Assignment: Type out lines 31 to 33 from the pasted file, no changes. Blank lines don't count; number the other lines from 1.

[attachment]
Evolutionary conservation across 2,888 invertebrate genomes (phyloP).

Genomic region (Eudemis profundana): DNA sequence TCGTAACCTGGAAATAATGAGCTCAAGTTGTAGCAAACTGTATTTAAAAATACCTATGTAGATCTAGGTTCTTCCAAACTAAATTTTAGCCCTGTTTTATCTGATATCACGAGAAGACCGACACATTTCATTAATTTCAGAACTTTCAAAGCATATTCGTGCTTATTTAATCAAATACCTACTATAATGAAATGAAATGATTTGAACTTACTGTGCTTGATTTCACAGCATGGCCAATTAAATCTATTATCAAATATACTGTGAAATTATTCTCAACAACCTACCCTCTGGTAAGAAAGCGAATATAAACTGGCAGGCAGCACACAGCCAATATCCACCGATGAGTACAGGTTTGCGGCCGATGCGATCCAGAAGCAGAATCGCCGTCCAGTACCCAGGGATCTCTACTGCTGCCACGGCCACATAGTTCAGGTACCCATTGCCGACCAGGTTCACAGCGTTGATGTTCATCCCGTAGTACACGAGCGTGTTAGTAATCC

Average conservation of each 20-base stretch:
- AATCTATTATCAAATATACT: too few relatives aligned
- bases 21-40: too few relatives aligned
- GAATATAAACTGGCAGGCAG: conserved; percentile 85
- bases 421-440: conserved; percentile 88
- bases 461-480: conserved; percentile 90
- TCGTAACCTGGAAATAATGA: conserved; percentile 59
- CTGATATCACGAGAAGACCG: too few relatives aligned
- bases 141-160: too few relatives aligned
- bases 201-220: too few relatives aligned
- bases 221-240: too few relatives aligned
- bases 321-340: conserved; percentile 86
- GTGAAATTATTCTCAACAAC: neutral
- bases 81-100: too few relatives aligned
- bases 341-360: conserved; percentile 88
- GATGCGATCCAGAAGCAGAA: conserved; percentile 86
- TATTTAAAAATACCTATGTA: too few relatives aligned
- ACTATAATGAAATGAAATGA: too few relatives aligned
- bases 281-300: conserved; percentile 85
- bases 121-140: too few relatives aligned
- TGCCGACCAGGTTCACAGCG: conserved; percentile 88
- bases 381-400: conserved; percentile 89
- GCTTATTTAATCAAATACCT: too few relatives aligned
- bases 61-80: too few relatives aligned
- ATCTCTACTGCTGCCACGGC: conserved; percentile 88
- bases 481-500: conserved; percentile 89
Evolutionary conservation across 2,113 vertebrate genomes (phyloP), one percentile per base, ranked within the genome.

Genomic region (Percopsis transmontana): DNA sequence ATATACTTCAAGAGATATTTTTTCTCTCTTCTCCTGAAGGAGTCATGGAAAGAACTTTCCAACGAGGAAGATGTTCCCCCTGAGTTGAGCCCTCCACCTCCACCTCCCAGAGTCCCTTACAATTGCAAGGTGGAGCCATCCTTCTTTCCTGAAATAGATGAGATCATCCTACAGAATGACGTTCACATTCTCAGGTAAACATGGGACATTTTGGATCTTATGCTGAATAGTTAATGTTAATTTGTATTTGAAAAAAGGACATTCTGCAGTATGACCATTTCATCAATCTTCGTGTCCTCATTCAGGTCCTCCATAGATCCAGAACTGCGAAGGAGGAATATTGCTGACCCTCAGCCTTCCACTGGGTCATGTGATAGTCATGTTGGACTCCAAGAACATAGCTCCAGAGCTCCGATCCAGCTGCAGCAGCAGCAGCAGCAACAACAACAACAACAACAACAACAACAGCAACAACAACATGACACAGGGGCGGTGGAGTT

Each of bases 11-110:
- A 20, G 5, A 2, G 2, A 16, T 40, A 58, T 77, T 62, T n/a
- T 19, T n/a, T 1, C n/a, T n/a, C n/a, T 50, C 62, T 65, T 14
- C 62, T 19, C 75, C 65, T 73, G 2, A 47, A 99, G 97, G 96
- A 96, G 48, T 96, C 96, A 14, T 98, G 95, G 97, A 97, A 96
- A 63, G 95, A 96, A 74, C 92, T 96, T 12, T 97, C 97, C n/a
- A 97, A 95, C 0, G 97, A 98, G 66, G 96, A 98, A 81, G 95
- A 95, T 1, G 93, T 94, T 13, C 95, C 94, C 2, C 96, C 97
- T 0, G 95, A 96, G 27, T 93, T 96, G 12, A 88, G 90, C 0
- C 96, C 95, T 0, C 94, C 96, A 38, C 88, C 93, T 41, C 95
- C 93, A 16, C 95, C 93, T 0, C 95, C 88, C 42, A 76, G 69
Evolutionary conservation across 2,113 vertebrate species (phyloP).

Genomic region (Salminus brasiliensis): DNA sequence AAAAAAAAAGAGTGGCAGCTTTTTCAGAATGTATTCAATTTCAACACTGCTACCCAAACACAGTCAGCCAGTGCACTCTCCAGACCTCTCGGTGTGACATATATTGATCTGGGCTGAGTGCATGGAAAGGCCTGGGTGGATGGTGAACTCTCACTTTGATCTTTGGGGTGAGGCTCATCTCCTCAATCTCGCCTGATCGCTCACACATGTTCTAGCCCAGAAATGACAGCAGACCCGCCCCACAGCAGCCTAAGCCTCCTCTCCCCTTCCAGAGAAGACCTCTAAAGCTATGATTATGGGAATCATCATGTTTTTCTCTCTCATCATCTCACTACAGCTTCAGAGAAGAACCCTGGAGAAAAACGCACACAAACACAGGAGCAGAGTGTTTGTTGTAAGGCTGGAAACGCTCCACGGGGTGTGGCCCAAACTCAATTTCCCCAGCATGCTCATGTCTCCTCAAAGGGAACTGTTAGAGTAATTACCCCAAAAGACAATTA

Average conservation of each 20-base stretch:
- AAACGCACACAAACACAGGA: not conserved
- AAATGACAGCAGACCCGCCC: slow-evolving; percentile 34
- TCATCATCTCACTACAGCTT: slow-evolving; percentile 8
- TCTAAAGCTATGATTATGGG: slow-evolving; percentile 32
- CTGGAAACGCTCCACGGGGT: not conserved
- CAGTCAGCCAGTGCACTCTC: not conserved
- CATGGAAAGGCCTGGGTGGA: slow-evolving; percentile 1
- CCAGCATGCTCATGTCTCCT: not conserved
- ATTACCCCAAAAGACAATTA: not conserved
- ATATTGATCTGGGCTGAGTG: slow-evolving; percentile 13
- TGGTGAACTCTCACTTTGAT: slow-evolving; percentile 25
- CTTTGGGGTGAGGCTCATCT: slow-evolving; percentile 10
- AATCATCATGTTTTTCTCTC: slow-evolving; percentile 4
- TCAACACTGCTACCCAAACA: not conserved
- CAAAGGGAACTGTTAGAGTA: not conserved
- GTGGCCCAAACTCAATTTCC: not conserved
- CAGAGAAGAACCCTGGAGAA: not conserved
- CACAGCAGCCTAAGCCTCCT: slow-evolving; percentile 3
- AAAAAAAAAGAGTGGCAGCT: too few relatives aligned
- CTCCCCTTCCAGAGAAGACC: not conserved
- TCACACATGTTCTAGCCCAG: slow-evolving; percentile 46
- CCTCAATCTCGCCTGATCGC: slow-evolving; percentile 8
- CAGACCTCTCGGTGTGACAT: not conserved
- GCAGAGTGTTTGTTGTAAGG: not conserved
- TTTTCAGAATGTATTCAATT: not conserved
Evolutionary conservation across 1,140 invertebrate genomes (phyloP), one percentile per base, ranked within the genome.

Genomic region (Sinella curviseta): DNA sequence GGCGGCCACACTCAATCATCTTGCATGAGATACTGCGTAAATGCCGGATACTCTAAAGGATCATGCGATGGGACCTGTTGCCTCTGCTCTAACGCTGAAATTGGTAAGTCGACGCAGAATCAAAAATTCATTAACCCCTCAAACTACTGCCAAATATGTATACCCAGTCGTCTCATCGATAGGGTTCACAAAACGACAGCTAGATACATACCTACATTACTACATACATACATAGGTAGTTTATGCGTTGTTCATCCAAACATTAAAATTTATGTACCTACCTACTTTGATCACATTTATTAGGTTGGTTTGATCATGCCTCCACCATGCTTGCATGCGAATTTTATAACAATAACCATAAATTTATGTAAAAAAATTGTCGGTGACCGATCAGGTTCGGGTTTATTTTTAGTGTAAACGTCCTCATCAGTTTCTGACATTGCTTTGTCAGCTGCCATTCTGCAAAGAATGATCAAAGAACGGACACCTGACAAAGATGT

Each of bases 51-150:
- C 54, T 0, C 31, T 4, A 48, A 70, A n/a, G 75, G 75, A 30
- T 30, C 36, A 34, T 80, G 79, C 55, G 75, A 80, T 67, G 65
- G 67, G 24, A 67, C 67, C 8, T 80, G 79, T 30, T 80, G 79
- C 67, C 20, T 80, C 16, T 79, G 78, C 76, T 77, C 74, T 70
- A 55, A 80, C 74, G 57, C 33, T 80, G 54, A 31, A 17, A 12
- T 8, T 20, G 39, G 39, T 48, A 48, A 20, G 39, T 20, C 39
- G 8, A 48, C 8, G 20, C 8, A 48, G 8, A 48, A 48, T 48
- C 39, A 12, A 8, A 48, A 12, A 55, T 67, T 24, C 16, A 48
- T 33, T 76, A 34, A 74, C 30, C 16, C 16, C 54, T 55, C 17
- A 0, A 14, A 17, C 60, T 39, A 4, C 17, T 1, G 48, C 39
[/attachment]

Each of bases 11-110:
- A 20, G 5, A 2, G 2, A 16, T 40, A 58, T 77, T 62, T n/a
- T 19, T n/a, T 1, C n/a, T n/a, C n/a, T 50, C 62, T 65, T 14